Do you ever feel like your thoughts are a jumbled knot inside your head? And the more you try to untangle the knot, the bigger and more cumbersome it becomes?
Yeah, I totally get that.
Writing is my go-to tool for untangling the knotted strands of thoughts within my head, especially when my mind feels unusually overwhelmed, hyperactive, or just generally confused.
The act of putting words onto paper brings our abstract thoughts into reality where we can more clearly see, analyze, and begin to understand the strands of thoughts.
When I write out my thoughts, it feels as though I’m letting air out of a balloon that was ready to pop. Writing diffuses the tension of trying to sort through my thoughts in the abstract and what felt confusing and overwhelming becomes clear and manageable.
It’s basically magic.
Beyond helping us to better understand our current experience and conscious thoughts, writing also provides a tool to tap into the treasures that lay beneath the surface of the mind.
We all have troves of treasures in our subconscious mind, which stores everything that makes us who we are — our past experiences, memories, and beliefs — and deeply influences our thoughts, behaviors, actions, and decisions.
The elusive yet influential subconscious mind runs the show, which is why it’s important to learn to tap into your subconscious to begin to understand the forces influencing your thoughts and behaviors.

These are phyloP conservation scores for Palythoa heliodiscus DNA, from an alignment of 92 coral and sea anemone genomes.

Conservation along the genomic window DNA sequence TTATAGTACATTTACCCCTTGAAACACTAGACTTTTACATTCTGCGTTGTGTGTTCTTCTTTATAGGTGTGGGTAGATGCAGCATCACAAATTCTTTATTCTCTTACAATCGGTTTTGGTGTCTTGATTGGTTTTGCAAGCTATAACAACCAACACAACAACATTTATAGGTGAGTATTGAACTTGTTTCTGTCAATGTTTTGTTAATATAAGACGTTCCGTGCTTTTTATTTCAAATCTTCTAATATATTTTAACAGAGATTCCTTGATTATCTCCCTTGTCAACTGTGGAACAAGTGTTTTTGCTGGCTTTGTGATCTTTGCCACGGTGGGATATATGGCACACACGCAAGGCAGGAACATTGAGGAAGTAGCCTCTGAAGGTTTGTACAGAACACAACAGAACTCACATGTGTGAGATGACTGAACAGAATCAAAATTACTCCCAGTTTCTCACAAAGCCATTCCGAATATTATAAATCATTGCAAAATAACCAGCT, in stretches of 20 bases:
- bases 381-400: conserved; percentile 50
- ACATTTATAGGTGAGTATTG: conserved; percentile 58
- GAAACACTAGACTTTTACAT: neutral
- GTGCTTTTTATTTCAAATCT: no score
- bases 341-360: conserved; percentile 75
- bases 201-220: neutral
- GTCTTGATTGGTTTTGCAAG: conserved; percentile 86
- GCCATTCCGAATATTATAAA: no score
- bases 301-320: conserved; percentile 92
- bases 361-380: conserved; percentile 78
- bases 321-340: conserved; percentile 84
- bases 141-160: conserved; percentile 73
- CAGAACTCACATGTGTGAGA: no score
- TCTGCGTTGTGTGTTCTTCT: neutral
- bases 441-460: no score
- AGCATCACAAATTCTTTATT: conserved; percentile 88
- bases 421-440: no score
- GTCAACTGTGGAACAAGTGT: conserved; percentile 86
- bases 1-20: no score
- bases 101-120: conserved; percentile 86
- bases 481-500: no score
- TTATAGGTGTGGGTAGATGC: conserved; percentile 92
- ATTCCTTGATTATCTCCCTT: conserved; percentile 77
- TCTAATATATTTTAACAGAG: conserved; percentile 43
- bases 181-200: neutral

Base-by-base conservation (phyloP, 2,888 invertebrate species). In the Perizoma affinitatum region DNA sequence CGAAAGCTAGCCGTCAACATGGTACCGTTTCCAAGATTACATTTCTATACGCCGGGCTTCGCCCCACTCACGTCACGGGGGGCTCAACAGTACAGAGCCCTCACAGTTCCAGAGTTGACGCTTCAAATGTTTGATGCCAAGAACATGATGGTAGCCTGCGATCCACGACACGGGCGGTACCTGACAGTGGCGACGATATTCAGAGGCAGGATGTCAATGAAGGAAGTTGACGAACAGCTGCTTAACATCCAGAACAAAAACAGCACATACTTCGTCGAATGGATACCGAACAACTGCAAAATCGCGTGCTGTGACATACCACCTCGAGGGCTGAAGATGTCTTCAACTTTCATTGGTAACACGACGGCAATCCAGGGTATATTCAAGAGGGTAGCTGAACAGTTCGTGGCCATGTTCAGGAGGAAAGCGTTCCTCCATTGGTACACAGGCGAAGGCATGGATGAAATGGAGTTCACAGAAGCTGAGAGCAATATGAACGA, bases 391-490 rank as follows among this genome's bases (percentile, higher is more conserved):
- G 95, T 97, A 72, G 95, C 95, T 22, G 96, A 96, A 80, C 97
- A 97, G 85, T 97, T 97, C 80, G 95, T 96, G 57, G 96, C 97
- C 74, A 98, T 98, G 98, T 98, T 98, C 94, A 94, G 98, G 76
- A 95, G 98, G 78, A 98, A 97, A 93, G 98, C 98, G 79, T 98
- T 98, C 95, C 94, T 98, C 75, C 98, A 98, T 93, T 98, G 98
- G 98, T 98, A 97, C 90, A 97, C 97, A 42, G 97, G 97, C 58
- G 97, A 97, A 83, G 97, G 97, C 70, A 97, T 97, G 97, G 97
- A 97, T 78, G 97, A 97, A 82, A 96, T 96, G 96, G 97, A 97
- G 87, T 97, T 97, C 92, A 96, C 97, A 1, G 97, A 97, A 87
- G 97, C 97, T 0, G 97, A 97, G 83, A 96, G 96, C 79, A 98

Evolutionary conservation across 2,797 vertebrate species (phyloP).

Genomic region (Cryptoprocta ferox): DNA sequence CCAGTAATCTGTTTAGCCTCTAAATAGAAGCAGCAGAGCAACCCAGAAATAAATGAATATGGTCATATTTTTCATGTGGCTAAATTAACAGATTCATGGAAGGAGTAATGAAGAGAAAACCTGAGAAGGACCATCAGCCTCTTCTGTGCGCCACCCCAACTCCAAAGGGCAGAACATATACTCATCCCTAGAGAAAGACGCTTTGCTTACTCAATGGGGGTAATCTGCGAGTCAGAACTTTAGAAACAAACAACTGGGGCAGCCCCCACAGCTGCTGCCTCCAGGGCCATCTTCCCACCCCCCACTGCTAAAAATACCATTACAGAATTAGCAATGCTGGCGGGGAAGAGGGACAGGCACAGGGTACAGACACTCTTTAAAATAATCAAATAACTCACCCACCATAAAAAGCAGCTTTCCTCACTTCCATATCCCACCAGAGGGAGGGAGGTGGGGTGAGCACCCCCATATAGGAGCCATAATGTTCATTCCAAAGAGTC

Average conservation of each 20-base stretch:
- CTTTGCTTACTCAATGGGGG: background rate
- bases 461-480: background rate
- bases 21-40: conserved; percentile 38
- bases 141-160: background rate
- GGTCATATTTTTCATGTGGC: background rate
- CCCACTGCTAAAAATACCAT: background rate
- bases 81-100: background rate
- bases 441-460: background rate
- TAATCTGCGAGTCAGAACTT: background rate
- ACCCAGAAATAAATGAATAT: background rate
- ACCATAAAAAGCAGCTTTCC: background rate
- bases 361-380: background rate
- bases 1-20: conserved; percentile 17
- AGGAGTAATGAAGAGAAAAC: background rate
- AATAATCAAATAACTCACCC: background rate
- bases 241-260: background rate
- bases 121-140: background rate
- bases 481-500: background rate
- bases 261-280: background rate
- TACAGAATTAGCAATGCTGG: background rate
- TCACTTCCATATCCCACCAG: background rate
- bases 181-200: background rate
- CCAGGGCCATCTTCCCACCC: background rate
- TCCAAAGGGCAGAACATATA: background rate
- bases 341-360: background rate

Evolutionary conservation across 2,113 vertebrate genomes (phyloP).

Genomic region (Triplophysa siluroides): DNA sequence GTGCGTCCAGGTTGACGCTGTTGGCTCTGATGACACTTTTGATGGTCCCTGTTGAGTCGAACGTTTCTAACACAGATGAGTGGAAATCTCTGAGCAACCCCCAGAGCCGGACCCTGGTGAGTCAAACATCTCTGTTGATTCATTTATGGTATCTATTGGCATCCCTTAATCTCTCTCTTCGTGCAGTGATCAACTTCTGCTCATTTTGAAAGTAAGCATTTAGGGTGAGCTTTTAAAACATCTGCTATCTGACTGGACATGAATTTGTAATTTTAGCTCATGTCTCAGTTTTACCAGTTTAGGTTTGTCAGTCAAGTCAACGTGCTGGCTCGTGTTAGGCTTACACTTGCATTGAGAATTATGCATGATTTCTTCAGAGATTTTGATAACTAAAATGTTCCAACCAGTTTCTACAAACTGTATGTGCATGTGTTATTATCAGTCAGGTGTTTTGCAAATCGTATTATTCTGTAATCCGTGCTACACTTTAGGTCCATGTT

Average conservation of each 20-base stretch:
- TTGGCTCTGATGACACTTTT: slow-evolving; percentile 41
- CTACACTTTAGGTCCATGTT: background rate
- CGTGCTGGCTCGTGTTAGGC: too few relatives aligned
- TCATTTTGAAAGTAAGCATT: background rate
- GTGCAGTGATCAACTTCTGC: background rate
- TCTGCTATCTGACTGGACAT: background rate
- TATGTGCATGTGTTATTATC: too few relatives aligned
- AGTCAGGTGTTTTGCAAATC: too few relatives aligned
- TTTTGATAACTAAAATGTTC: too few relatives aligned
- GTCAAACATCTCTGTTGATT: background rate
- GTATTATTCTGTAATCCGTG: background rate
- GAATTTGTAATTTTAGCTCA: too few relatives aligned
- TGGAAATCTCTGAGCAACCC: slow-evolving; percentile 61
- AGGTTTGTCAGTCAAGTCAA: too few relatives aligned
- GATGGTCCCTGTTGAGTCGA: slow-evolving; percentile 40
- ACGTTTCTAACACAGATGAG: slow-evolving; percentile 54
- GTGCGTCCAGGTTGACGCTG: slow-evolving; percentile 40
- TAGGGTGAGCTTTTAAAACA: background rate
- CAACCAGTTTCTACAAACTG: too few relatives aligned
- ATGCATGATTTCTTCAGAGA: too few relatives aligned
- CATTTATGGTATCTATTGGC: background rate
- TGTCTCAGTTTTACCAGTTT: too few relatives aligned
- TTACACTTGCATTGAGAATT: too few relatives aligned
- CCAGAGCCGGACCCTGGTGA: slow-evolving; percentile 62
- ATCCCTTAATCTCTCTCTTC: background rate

If we don’t dig deeper into our minds, we are simply a passenger on the bus of our life, not fully aware of who’s driving or in control of the destination.
To get to the subconscious, we must first quiet or circumvent our conscious mind, which is usually pretty loud and chatty. That's where writing comes in.
The flow of words out of our heads and onto paper allows us to more fluidly bypass our conscious thoughts and dip into the subconscious mind.
Writing sweeps away the dust and surface layers of the mind so we can access what’s going on underneath and more clearly see the influential forces constructing our identity, beliefs, thought patterns, and behaviors.
Although writing creates something tangible that is external to us, it can be used as part of your practice of going deep within, one that pairs perfectly with meditation, yoga, walking, or any other flow activity that is part of your routine.
If you're interested in learning more about using writing to dive into your subconscious mind, join us for the upcoming Healing in Writing workshop.
We'll be fusing together meditation and writing to go deep within with the intention of seeing ourselves with just a little bit more clarity than before.